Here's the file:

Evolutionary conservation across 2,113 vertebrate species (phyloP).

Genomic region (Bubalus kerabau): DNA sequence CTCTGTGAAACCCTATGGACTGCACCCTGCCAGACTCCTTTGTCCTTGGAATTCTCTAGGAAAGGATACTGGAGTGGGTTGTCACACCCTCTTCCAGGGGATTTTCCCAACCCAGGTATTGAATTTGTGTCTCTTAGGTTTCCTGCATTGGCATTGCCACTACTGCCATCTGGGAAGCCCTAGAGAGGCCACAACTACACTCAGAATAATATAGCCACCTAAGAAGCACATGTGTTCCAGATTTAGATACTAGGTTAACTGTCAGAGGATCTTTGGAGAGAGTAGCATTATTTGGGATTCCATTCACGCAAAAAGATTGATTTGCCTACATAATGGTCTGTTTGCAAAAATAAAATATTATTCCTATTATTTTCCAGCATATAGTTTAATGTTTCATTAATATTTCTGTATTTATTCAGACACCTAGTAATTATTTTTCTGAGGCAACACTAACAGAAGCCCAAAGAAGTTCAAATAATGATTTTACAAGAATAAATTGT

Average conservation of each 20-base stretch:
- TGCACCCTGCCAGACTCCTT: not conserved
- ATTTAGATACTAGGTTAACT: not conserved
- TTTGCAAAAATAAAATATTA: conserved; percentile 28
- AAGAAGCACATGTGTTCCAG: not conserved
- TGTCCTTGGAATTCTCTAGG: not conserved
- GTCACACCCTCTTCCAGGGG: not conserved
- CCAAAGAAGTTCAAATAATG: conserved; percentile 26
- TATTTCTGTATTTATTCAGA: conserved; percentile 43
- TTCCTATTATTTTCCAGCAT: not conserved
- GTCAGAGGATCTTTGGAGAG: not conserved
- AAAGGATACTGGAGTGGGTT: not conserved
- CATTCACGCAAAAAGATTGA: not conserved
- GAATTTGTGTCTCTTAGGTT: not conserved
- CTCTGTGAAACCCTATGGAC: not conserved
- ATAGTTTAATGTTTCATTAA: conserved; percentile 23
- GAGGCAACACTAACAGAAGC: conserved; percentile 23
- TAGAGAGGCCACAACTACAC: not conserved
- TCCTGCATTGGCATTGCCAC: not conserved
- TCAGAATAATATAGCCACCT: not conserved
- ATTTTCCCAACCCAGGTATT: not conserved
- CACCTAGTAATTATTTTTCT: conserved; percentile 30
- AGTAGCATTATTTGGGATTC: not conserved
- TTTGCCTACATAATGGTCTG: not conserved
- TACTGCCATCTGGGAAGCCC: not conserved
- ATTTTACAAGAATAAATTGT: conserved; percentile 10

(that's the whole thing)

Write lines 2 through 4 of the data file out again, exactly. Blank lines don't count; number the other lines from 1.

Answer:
Genomic region (Bubalus kerabau): DNA sequence CTCTGTGAAACCCTATGGACTGCACCCTGCCAGACTCCTTTGTCCTTGGAATTCTCTAGGAAAGGATACTGGAGTGGGTTGTCACACCCTCTTCCAGGGGATTTTCCCAACCCAGGTATTGAATTTGTGTCTCTTAGGTTTCCTGCATTGGCATTGCCACTACTGCCATCTGGGAAGCCCTAGAGAGGCCACAACTACACTCAGAATAATATAGCCACCTAAGAAGCACATGTGTTCCAGATTTAGATACTAGGTTAACTGTCAGAGGATCTTTGGAGAGAGTAGCATTATTTGGGATTCCATTCACGCAAAAAGATTGATTTGCCTACATAATGGTCTGTTTGCAAAAATAAAATATTATTCCTATTATTTTCCAGCATATAGTTTAATGTTTCATTAATATTTCTGTATTTATTCAGACACCTAGTAATTATTTTTCTGAGGCAACACTAACAGAAGCCCAAAGAAGTTCAAATAATGATTTTACAAGAATAAATTGT

Average conservation of each 20-base stretch:
- TGCACCCTGCCAGACTCCTT: not conserved